Sad news. Over the weekend all of my chicks died. I didn’t expect the sick little chick to make it, but the other two seemed perfectly healthy! I’m not sure what happened.
When I found the second dead chick, the remaining one was sitting up against its head. Had it accidentally suffocated its sibling? I’ve been told that this happens often. I just couldn’t tell.
But then I noticed the temperature in the brooder (the box they were in). It was only 83*, when it was supposed to be 90*. I realized that the bulb I had in the heat lamp was only a 40 watt bulb, when it should have been 75-100 watts! I quickly changed it out, and brought the temp up to where it should have been.
The poor little things! I was freezing them to death! Goodness. Messing up with gardening and stuff is one thing, but when you are dealing with a little spirited life, it’s not fun at all. I felt really bad. I should have done more research. I should have been smarter.
I really hate learning the hard way.
On Sunday I could see that our last chick was just not going to make it. She just laid around, and looked as if she were already dead most of the day. Every so often I would pick her up and put her beak into the water to drink. She would drink a little, and then I’d lay her back down. She was weak, and stumbled around when she did try to walk. She died later that afternoon.
Sad. Poor little things.
I just wish I knew for sure what went wrong. Our egg turner had stopped turning at some point during the incubation process. I’m sure that’s why we had such a poor hatch rate. Only three out of the 15 eggs hatched. Were my chicks improperly developed? Did the sick chick spread some form of bad bacteria to the healthy chicks? Did that one get suffocated because I had the temps too low which caused them to huddle so closely together?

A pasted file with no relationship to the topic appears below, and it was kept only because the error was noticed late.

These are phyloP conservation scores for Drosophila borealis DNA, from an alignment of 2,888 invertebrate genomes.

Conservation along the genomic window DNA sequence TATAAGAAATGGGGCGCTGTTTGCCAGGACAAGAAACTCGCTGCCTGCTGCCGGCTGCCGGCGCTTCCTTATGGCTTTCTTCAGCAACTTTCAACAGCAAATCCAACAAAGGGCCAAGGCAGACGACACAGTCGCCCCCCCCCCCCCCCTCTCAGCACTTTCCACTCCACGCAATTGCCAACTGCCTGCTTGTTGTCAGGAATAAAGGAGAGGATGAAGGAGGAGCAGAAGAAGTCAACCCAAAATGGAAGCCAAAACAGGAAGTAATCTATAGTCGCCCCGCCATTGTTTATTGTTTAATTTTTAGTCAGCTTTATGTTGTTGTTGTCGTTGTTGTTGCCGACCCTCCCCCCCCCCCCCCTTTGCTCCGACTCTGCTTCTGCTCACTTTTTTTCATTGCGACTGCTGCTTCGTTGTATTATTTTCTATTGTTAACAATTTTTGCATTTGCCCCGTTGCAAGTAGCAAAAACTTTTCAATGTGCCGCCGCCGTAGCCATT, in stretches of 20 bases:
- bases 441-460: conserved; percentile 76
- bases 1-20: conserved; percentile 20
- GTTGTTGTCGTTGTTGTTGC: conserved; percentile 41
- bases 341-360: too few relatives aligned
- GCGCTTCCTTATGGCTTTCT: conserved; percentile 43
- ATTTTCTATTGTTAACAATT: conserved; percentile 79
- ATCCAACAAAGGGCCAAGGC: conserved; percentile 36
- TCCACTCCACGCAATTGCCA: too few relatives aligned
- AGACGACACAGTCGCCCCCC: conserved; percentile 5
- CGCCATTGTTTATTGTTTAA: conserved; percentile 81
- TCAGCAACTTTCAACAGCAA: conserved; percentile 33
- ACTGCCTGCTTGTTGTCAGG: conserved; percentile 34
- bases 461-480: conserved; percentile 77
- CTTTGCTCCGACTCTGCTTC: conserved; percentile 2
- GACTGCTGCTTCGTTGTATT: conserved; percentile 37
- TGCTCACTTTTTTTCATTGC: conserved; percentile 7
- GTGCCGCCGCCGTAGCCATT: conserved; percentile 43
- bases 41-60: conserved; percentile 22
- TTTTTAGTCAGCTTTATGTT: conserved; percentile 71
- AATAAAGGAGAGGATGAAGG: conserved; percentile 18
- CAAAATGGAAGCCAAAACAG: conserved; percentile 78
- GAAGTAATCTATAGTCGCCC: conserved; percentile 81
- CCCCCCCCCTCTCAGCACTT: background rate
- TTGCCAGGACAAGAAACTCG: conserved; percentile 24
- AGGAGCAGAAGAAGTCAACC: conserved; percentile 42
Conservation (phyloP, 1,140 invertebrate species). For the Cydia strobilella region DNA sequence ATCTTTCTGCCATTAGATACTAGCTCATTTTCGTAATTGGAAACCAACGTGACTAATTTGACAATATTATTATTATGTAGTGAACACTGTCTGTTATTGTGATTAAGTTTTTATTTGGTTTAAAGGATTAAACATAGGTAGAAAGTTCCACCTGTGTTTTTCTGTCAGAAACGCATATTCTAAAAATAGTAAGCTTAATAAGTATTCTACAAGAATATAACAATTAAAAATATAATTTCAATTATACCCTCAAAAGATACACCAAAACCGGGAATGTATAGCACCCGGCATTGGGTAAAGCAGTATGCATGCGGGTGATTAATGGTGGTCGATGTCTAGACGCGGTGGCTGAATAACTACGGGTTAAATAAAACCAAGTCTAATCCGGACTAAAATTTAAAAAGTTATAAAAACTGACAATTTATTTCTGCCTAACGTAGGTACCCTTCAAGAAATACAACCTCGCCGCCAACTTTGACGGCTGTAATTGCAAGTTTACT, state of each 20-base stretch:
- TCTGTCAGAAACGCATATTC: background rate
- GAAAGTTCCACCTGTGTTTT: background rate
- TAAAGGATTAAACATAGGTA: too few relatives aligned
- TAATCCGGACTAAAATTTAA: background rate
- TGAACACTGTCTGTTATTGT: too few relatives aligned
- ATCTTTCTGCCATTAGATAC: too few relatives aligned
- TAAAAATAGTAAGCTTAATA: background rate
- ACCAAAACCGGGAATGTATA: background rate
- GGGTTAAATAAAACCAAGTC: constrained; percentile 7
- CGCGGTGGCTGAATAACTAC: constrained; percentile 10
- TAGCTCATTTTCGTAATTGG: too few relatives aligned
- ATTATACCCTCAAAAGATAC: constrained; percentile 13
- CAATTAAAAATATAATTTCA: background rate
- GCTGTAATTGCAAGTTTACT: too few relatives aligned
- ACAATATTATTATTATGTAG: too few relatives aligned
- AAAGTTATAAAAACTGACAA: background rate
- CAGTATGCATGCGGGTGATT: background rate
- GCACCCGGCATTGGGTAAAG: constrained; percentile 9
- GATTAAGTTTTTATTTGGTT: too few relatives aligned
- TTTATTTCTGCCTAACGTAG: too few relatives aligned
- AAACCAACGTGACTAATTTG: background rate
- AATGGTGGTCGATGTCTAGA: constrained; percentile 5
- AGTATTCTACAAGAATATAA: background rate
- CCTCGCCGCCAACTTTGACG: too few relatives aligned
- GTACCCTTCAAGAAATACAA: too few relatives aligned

Next time, we will do better.
Many of you on Facebook gave me lots of good advice that I wanted to share here:
- Bacteria is the number one killer of baby chicks.
- Make sure the brooder is the correct temperature.
- Check the chicks bottoms to make sure that the droppings aren’t getting stuck there and clogging them up.
- If they get too cold, they will pile up together to keep warm, and the chicks on the bottom could be suffocated.
- It is helpful to add antibiotic drops to the chicks water. One friend even suggested adding one drop of Colloidal Silver to the water.
- Medicated food is an option.
- Add electrolyte and vitamin powder to the water for the first week, and then 4-6 Tbsp sugar per gallon of water. (We did add a little sugar to the water, but not sure it was that much.)
We’ll be saving our money for an egg turner, if we can’t fix the old one we have. Once we have that settled, we’ll try hatching another batch.
A city girl learning to homestead on an acre of land in the country. Wife and homeschooling mother of four. Enjoying life, and everything that has to do with self sufficient living.